We offer our findings to other beleaguered communities struggling to keep up while defending themselves against the ravages of any polluting industry. In a sane world, we would have only clean green industry and jobs, where the permitting process for all proposed projects were required to be honestly reviewed by comprehensive cumulative environmental, economic and health impact assessments, and across county, and state lines [applicable in this case]. We would see clearly the immediate and cumulative long range costs of the entirety of a project [not piecemeal, allowing to fracture communities, divide and conquer] to our physical and mental health, our air, water, land, culture, history and economies.
Proposers of projects would have to account for all these costs to all impacted communities combined. Currently industry further benefits from extensive corporate welfare, which taxpayers fund. Industry has captured our regulatory agencies, our governments, permitting long lasting, devastating pollution for which we, the people have to pay for in many hidden and unaccounted for costs.
Thus we took on this project of baseline testing to defend and protect what we love – clean air, water, community, culture, history, healthy local economy, from a very broken system. Good government, for and by the people, is for looking out for all of our welfare, not just the wealthy. Industry inherently only looks out for itself, and its bottom line, thus can be a parasite unchecked on our world.
Fortunately… there is one [lonesome] public health department that has done comprehensive testing, and for a ‘mere’ 12,000 hp compressor station [CS] in Madison County, NY. We conferred extensively with Director, Eric Faisst. He is generously willing to share with anyone. There were a number of harmonic convergences that allowed for Mr Faisst to accomplish this feat. First, and importantly, 2 members of the county board of supervisors requested it! We, here in Buckingham can only imagine… Mr Faisst has a background in Environmental Public Health. Having worked on Indian Reservations, with the devastations that happen there, he was impassioned and motivated. In New York, local health departments have more power [than our system in Virginia] to make large decisions like this. For funding, he cobbled together various sources. He said the cost of his program was around $250-300,000…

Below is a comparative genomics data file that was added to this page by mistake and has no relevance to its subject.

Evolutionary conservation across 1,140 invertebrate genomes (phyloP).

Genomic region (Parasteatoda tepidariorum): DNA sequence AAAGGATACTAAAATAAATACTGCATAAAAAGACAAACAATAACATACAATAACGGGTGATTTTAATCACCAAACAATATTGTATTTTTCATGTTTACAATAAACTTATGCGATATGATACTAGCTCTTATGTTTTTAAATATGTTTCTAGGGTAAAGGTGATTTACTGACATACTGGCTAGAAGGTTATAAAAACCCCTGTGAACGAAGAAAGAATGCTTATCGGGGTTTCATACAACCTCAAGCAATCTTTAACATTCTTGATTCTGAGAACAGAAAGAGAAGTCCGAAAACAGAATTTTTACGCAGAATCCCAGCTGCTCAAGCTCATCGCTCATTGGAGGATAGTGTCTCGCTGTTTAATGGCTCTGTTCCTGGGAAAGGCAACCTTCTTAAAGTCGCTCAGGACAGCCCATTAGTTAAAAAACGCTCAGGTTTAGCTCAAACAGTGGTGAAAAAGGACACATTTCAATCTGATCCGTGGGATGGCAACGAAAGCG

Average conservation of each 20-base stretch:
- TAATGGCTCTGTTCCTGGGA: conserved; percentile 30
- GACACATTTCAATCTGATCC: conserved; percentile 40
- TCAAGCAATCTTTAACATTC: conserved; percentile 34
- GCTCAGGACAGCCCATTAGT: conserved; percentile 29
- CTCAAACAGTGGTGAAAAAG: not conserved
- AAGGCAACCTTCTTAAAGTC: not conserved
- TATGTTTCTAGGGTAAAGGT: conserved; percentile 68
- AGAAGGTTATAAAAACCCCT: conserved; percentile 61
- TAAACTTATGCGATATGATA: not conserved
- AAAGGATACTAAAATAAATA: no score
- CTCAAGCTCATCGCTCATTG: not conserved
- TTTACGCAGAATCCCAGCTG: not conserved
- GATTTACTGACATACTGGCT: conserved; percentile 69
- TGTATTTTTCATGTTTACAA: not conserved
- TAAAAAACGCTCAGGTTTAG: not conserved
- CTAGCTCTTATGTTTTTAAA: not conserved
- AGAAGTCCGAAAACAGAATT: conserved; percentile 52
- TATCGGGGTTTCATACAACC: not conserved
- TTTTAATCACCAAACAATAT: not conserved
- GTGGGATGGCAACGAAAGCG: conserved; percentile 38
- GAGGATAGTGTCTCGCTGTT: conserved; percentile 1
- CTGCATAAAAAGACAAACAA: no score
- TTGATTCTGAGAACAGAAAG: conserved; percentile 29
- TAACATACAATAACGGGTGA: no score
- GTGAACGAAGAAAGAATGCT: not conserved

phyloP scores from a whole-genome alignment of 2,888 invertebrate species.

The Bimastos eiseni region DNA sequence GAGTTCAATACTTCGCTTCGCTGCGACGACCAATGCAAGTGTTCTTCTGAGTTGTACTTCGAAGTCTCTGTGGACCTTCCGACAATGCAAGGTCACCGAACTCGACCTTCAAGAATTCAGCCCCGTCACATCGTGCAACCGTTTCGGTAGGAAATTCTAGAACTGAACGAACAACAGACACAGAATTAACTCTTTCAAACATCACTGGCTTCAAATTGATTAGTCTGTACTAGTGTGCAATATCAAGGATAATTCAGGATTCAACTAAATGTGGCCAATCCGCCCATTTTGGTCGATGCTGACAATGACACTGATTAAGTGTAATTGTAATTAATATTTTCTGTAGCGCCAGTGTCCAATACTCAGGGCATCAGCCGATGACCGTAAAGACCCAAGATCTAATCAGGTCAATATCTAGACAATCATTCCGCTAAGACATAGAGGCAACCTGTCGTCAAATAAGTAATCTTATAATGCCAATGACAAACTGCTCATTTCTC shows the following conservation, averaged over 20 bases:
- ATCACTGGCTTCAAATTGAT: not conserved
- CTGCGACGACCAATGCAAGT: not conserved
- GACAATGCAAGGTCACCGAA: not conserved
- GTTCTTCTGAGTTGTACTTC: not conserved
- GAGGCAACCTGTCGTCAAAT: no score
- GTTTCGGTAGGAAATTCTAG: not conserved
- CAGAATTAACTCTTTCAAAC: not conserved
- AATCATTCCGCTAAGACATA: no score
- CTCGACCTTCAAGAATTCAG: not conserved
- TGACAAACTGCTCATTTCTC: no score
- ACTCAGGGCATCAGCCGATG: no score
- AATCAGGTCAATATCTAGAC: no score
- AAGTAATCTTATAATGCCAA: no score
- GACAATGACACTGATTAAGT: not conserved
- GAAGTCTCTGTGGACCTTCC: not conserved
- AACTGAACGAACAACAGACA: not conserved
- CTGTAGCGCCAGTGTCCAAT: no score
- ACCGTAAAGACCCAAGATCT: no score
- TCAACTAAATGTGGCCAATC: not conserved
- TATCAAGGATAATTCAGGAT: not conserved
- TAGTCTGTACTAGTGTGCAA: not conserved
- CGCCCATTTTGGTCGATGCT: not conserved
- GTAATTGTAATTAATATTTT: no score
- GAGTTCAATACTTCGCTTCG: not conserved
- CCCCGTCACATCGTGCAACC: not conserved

Three years ago Friends of Buckingham began researching baseline testing [pre-construction assessments] in the event that the proposed 42″ high pressure Atlantic Coast Pipeline and 57,000 hp+ Buckingham compressor station [CS] would be built. In 2018 we received 2 grants to help us with a comprehensive study of our current conditions, for which to compare to post construction testing, which would show how we’ve been affected. This work provides scientific and legally defensible evidence for impacted residents and our community. Significantly, this also contributes to the growing body of documentation of environmental and health affects of the oil and gas industry, and thus has a contribution to thwarting the global climate crisis. For more extensive information on the research I did please go to: